By Holly Boss
Just as some things in life get easier with age, inevitably, there are other things that get harder… important things like training for a marathon, or regenerating bone density.
Approaching the semi-centennial is perhaps something that few people actually look forward to, especially when it comes to the thought of declining fitness and health. According to Running USA, the number of 50-plus marathon finishers more than doubled, from 1992 to 2008. In 2018, 8,765 runners over the age of 50 participated in the Boston Marathon. Of these runners, 2,688 were over 60. Advancing age has been associated with decreased muscle mass and strength, decreased bone mass, and increased risk of falls.
Lifelong or beginner endurance athletes in their middle years and beyond may need a different game plan for continued health, safety, and success in their chosen endurance activity. Luckily, the 50+ generation is both older AND wiser than we were when we were 20, so let’s train smarter!
Here’s the low-down on some easy training recommendations to help you navigate those age-related changes:
Age-related decreases in testosterone and other anabolic hormones result in breakdown of muscle and bone tissue. Muscle strength declines at about an average of 3% per year starting in our middle years. Decreased strength results in decreased speed and increased risk of falls.
Solution: Strength training at least once a week will help retain and build muscle mass. While three times a week has been a traditional approach, several research studies have demonstrated strength improvements even with once weekly strength training sessions. Squats, pushups, planks, lunges, and calf raises are good choices. For cyclists, sprints can also increase strength and speed.
Bones constantly cycle through a process of turning over cells, laying down new bone, and removing old bone. By post-menopause, women begin to remove old bone more quickly than we make new bone, leading to decreased bone mass over time. Less pronounced reductions also occur in men approaching mid-life.
Bones build mass in response to the stresses applied to them. The greater the stress, the greater the response. For the weight-bearing bones of the legs and hips, we need to apply stresses while upright and bearing weight.
While runners are constantly loading their bones, cyclists are not subjecting their bones to sufficient stresses to maintain their bone mass as they age. Studies show that two-thirds of professional and master adult road cyclists have lower than normal bone density. It is fair to conclude that older individuals who exclusively cycle are at a higher risk for developing osteoporosis. The high incidence of falls while cycling makes this fact even more relevant for the aging population.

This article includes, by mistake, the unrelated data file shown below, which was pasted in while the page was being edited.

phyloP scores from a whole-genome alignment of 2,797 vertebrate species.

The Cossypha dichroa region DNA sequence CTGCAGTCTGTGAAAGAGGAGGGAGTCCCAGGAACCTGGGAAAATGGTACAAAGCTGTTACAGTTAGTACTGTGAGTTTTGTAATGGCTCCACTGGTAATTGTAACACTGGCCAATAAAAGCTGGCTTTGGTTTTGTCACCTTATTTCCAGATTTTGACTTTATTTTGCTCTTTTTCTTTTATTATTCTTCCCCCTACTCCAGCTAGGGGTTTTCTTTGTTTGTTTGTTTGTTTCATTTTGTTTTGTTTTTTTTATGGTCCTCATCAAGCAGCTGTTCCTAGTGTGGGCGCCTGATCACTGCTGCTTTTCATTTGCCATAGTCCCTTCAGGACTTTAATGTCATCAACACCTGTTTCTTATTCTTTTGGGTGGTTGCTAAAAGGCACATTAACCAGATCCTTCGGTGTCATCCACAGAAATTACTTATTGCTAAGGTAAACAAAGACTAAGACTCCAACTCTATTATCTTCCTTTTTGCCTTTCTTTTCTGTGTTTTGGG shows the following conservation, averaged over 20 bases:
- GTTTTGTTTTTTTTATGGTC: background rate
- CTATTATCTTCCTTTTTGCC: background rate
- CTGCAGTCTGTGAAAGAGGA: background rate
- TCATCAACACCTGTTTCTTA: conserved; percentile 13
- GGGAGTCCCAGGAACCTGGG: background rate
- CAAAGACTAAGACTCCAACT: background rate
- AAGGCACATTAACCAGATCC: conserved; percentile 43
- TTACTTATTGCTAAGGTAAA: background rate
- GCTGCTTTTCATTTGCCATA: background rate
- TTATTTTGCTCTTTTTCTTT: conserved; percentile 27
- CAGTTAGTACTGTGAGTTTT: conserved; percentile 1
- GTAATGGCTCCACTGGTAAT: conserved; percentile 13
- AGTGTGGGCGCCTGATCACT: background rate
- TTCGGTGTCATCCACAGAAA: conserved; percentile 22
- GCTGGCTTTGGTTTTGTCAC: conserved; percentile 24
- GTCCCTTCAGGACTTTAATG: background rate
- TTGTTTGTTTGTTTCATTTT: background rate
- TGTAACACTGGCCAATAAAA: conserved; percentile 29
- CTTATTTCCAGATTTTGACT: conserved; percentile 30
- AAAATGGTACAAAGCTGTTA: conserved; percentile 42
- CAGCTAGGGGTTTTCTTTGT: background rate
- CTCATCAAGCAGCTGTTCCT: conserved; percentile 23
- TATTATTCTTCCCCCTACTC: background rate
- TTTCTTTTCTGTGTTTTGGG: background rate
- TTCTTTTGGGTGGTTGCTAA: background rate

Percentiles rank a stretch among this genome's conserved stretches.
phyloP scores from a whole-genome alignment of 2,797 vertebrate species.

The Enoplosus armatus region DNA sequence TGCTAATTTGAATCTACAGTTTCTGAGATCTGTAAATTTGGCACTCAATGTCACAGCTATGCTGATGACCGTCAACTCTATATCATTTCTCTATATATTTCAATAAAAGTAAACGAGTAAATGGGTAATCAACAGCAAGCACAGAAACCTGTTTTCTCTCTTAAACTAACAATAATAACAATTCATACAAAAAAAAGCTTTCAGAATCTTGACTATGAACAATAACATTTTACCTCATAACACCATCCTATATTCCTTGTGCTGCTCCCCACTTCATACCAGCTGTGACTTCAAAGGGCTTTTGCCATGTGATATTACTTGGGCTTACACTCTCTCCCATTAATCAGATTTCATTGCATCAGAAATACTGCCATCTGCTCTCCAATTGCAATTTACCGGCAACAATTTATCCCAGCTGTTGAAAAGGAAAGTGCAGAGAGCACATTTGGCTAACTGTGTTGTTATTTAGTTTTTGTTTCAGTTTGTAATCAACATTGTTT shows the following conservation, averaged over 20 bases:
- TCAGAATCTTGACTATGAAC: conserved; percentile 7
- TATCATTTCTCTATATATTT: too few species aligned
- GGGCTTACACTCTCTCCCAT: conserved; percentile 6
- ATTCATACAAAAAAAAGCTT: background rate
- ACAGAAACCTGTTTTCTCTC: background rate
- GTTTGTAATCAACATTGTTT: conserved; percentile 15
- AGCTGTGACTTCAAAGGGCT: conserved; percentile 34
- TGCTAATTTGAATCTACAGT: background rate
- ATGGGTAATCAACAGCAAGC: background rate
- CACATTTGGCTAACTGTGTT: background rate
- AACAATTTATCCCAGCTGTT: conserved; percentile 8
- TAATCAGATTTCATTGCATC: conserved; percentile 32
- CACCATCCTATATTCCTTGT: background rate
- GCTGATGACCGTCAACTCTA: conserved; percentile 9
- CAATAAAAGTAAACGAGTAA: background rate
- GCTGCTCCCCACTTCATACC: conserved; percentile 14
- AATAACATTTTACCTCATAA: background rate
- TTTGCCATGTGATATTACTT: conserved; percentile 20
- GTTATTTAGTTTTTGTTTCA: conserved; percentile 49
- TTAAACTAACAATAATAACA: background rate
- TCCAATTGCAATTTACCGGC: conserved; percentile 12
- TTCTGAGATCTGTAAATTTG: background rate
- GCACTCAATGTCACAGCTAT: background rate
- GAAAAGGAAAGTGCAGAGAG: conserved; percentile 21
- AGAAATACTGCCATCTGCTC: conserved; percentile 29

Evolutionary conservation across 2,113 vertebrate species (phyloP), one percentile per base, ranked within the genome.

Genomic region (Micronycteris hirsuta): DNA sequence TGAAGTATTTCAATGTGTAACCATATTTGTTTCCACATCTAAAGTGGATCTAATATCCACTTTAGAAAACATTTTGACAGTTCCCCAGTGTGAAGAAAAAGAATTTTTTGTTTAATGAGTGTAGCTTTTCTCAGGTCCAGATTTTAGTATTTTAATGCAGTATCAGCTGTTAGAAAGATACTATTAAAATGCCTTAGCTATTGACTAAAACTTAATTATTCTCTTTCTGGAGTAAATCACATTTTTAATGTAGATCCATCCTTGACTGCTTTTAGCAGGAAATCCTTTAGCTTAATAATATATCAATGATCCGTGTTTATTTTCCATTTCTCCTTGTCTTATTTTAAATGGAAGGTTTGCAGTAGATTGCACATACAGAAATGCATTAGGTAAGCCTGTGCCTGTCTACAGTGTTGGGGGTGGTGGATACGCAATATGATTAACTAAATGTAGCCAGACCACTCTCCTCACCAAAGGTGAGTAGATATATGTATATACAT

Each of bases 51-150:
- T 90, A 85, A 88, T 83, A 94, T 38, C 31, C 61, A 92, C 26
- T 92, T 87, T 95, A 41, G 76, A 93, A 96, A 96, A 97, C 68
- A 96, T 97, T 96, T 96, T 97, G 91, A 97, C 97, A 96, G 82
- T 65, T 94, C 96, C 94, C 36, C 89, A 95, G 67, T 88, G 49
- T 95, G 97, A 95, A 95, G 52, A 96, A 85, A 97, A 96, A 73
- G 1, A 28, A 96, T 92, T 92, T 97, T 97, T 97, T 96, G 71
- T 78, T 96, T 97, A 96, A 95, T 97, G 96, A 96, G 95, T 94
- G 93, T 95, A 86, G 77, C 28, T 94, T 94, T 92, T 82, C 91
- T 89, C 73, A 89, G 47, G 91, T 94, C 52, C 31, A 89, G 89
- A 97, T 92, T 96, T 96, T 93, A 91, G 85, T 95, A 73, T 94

Solution: Strength training at least once a week, especially in weight-bearing, will better prepare cyclists to handle adverse conditions and decrease the chance of fractures in the event of a crash. Plyometric jumps, such as jumping rope, are another weight-bearing exercise shown to increase bone mass.
It is no secret that our risk of falling increases as we age. Slower reaction times, decreased strength, and decreased vision all contribute to the risk.
Solution: If you need distance-vision correction, make sure that you use appropriate eyewear during training.
Perform simple balance exercises, such as single leg balance daily and consider yoga after running or cycling to improve both balance and flexibility.
Lean muscle mass keeps us moving faster, and fat slows us down, but decreasing estrogen levels post-menopause makes the body less adept at breaking down carbohydrates. Just as we start losing muscle, we start to store more fat.
Solution: You guessed it – strength training! Also, make sure you are consuming adequate protein. To preserve muscle mass, most older adults should consume about 1.8 grams of protein per kilogram of body mass per day. Since plant-based protein rarely contains all the essential amino acids, vegetarians will need to put forth a little bit of effort to make sure you still get all of the essential amino acids your muscles need. Quinoa, chia and soy, for instance, contain all nine essential amino acids. Consult a physician or licensed dietician before making major changes in your diet.
Longer recovery times
If you’ve been a runner since your 20’s or 30’s, you’re going to notice differences in your 40’s, 50’s and beyond. As experienced and new runners age, we don’t recover as quickly as we used to. If you raced on a Saturday in your younger years, for example, you might have been able to do some speed work a few days later and have no problems.
Solution: Take your time and get back to some slower, easier recovery running, to feel good again. Also, consider changing from a schedule of hard/easy/hard to hard/easy/easy in your training runs. If building up mileage for a race, you may need a longer training program.
Wisdom cancels out some of the advantages of youth.
Is youth wasted on the young? Seasoned athletes know themselves better, have more confidence, and are often better at listening to the signals their bodies are sending them. They are also more likely to seek out and follow expert advice. In other words, age gives some people the wisdom to be better at being athletes
Holly is a Physical Therapist for ATI in Carrboro. A Certified McKenzie MDT clinician, her passion is empowering people to take back their lives by teaching them the skills needed for achieving and maintaining their functional and performance goals.